Changing Fields: From Molecular Biology to Science Teaching and Ethics

Just 3 years ago, I received my Danish university degree (cand.scient.) in biochemistry/molecular biology. I worked in a lab and used PCR, Northern blotting, and sequencing procedures. I studied the biological and biochemical journals to keep up to date with the recent developments within my area of research. But now, I have changed fields: I am a Ph.D. student at the University of Copenhagen working on the role of ethics in teaching university chemistry. Instead of molecular biology techniques, I now find myself using questionnaires, interviews, and observations. And instead of referencing scientific journals, I turn to the sociological, pedagogical, and philosophical literature to develop my theoretical reflections. Changing my work sphere was therefore a radical change and in many ways it was like starting all over again.

The direct cause of my decision to change the "route" of my career was the announcement of Ph.D. scholarships for university science education research. But even before these scholarships were announced, I had seriously considered taking a different path from what many of my friends from university were taking in biotechnological research.

During my biochemistry studies, I was often struck by the great gap between the prevailing views on biotechnology from within the university setting and the views put forward in the public debate "outside." While the ethical implications of techniques like cloning, genetic modification of living organisms, etc. were being heavily debated among politicians, in the media, and around the Danish dinner tables, in the teaching context the very same techniques were dealt with as a purely technical matter. We focused on learning the biological and chemical theory behind the techniques, and in the lab we spliced genes in and out of bacteria. Words like ethics or even environmental consequences were rarely mentioned!

After receiving my degree, I had time to contemplate some of these issues. Being at a point in my life where I had to decide in which direction to go, reflections on my previous experiences naturally came up. I realized that I was in some respects dissatisfied with the education I had received and that I had some ideas about what to change! Thus, the announced scholarships provided a concrete answer to my considerations.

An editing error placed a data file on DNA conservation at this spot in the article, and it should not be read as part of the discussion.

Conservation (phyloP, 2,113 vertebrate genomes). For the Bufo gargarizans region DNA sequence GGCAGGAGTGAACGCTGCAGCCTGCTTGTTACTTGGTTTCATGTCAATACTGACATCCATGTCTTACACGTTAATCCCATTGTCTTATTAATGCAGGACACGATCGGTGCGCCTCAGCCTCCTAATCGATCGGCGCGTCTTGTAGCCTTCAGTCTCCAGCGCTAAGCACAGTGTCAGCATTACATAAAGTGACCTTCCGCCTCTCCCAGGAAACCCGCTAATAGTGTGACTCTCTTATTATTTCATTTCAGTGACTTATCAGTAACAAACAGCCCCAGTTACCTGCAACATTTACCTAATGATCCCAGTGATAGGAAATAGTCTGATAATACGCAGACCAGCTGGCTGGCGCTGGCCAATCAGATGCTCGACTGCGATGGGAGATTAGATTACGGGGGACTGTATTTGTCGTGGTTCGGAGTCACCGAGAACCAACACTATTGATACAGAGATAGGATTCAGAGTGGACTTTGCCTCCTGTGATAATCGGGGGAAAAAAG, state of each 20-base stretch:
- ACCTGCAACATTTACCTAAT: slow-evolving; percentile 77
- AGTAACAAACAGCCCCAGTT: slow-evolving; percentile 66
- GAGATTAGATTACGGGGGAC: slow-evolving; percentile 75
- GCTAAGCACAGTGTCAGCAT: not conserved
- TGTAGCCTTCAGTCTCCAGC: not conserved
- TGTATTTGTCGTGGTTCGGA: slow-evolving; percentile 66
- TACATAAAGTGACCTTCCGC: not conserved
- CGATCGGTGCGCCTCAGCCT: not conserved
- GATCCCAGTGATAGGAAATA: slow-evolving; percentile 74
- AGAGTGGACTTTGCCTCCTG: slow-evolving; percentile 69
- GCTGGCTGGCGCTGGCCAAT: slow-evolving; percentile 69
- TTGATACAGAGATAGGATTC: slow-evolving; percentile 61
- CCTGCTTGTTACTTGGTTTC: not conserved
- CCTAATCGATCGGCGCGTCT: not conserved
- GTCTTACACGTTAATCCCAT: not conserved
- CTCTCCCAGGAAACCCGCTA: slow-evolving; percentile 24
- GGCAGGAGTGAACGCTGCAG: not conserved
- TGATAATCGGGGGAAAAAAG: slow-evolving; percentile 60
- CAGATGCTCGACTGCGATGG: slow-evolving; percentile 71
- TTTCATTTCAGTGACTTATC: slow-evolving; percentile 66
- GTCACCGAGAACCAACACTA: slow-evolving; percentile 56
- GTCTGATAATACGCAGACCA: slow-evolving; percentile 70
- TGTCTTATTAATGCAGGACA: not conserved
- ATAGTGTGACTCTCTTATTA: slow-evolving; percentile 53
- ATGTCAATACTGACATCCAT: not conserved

I therefore wrote an application for one of the scholarships discussing the project I had in mind: Should ethical reflection be a part of university chemical (including biochemical) education? Why? And how can this come about? I applied for and received one of the scholarships. In May 1999, I started to work on this project at the University of Copenhagen. Of course, the challenges had just begun!

When a student enters university in Denmark, he or she has already decided on a major. This means that during the 5 years it takes to get, for instance, the cand.scient. degree in biochemistry, the student will follow mainly chemical and biochemical courses supplemented with auxiliary courses in mathematics, physics, and biology. Therefore, when I started doing my Ph.D.-project, it was more than 5 years ago that I had studied literature from the humanities and social sciences, and I had no experience with the research methods used in the field of science education research. Luckily, the Ph.D. program in which I was enrolled provided us with courses in research methods and gradually I got the necessary insight into the huge and exciting field that I had entered.

At present, my project has developed far enough to allow me to present some qualified suggestions to changes in the teaching of chemistry-related subjects at university level--with special reference to the role of the ethical dimension. Often ethics in science teaching is primarily connected to internal scientific values as opposed to moral values in relation to science and the rest of society. For instance, the focus is often on scientific misconduct--students discuss why a specific activity, such as plagiarism or data substitution, is wrong and how one can deal with concrete situations of wrong-doing. The discussion of scientific work and the impact of this on the surrounding society is often limited to incidents where the external world is directly used for scientific work, i.e., the treatment of human or animal subjects. In my point of view this interpretation of ethics is too narrow because it leaves out the impact of scientific work in a broader perspective--a perspective, I think, students should grapple with before they graduate. This would prepare them to enter society not only as skilled scientists but also as responsible individuals. Integration of the broader societal perspective can also provide the contextual framing of the subject matter which I have found, in a survey performed at the University of Copenhagen, that many students would like to see included in the teaching.

Through my project I hope to increase awareness of this ethical dimension in the planning of university science education. I also look forward to working on this and other topics related to the What? Why? and How? questions of university science education in the future--and to experiencing the improvements in teaching that university science education research will hopefully lay the groundwork for. Therefore, even though changing fields has been a challenging experience, I do not regret my decision.

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